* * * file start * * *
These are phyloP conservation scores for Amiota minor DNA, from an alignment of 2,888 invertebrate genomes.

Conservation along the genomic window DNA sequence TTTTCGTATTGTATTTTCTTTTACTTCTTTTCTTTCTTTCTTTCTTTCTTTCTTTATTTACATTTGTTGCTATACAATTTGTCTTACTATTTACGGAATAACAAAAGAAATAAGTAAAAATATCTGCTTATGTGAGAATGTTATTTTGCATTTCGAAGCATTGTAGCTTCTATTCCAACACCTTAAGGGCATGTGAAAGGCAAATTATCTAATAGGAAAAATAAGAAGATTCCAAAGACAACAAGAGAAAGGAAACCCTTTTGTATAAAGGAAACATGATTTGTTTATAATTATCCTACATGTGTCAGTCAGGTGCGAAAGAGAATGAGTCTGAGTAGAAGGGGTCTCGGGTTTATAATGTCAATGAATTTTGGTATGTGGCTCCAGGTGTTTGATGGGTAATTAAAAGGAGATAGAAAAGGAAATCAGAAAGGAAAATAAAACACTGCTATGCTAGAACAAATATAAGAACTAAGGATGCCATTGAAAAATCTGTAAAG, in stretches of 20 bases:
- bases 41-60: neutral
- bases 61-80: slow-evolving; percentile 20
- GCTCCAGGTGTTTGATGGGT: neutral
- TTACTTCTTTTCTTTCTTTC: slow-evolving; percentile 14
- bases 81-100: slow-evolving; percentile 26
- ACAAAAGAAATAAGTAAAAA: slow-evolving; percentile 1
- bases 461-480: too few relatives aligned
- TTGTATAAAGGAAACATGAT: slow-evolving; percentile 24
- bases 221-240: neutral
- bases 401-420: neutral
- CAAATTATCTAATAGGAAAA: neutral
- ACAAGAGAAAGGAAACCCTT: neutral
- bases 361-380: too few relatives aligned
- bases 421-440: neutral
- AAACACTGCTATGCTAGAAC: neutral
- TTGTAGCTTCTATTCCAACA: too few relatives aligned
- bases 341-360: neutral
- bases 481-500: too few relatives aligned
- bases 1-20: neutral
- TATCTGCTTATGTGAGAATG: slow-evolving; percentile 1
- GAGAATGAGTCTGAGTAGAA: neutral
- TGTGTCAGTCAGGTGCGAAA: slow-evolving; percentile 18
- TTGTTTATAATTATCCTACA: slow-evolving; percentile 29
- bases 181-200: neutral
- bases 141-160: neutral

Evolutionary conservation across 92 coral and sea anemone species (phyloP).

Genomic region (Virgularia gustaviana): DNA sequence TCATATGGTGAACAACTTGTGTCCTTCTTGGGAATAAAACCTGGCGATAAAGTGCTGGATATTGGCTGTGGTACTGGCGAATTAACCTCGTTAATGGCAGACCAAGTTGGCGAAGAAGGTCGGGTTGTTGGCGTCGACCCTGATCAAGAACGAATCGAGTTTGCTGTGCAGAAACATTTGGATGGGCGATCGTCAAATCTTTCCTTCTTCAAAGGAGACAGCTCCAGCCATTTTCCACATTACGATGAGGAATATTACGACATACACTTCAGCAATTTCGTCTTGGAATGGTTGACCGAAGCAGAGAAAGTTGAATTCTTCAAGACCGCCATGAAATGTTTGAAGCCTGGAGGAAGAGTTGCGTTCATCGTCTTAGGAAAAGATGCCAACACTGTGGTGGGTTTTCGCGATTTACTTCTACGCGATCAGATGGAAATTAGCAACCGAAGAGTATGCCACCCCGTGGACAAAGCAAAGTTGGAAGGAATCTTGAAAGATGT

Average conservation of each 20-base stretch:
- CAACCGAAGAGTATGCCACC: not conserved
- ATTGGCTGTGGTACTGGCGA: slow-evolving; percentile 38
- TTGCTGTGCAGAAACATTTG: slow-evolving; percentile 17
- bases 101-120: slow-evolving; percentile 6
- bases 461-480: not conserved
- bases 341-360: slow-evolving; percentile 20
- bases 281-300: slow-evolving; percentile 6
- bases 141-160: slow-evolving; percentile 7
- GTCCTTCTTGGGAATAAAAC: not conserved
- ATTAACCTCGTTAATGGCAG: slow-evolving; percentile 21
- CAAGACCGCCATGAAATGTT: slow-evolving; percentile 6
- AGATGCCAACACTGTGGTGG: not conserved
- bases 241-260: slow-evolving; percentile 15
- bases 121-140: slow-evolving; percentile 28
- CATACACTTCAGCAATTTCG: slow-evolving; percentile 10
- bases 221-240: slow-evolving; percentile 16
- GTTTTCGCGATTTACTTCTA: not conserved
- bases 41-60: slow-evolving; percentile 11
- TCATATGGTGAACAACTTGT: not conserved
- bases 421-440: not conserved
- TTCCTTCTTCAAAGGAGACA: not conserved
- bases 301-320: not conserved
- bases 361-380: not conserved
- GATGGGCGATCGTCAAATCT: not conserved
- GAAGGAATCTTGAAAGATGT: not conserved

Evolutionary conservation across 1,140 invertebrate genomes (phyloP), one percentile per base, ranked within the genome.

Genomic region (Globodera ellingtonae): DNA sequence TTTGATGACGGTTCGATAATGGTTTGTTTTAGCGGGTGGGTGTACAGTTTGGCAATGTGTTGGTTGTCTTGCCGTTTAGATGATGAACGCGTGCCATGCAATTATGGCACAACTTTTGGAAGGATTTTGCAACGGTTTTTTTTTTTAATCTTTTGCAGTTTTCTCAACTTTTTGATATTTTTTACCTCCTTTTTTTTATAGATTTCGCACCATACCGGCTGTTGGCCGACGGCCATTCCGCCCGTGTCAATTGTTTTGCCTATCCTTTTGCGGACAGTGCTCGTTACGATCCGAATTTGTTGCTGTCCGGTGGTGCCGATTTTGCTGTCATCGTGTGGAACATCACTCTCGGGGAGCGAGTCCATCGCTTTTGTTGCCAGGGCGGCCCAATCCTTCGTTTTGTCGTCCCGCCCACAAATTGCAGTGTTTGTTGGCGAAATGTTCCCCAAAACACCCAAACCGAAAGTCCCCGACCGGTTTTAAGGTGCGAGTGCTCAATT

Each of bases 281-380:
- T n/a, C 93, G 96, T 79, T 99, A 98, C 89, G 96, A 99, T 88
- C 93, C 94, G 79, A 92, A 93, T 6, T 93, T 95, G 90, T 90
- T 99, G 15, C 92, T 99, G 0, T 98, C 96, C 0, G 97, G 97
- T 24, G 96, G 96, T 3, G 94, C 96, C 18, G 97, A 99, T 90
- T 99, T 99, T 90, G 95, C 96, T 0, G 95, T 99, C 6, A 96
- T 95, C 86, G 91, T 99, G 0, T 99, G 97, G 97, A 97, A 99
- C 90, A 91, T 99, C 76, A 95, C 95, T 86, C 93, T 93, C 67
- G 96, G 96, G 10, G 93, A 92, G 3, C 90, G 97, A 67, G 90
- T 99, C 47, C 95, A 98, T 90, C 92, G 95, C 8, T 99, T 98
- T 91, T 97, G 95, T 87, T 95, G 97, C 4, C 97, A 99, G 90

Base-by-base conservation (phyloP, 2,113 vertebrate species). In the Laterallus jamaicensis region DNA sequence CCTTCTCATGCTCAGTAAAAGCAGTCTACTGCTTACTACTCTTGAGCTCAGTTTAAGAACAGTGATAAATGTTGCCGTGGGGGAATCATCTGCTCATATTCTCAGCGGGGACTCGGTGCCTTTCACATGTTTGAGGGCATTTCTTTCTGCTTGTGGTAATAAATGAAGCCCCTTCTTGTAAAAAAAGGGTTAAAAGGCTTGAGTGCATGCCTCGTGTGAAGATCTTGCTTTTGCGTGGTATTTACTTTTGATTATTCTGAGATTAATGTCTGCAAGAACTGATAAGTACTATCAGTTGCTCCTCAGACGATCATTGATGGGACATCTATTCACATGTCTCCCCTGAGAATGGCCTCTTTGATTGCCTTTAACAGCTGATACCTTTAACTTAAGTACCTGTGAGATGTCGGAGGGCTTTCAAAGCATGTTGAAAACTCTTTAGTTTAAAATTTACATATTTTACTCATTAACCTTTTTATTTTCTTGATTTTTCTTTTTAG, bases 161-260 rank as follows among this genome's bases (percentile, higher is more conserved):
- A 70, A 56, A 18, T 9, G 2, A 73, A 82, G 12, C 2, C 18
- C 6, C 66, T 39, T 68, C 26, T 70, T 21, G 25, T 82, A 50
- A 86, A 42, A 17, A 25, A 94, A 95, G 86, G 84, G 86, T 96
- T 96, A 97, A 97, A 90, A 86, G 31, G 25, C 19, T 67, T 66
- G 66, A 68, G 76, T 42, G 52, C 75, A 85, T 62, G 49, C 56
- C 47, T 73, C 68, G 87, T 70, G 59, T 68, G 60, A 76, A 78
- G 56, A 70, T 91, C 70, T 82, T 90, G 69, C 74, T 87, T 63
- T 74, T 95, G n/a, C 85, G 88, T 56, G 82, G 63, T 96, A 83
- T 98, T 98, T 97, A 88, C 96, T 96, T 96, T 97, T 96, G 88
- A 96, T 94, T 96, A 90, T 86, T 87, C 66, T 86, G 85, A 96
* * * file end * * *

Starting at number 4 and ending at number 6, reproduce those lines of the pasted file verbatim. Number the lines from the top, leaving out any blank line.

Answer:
- bases 61-80: slow-evolving; percentile 20
- GCTCCAGGTGTTTGATGGGT: neutral
- TTACTTCTTTTCTTTCTTTC: slow-evolving; percentile 14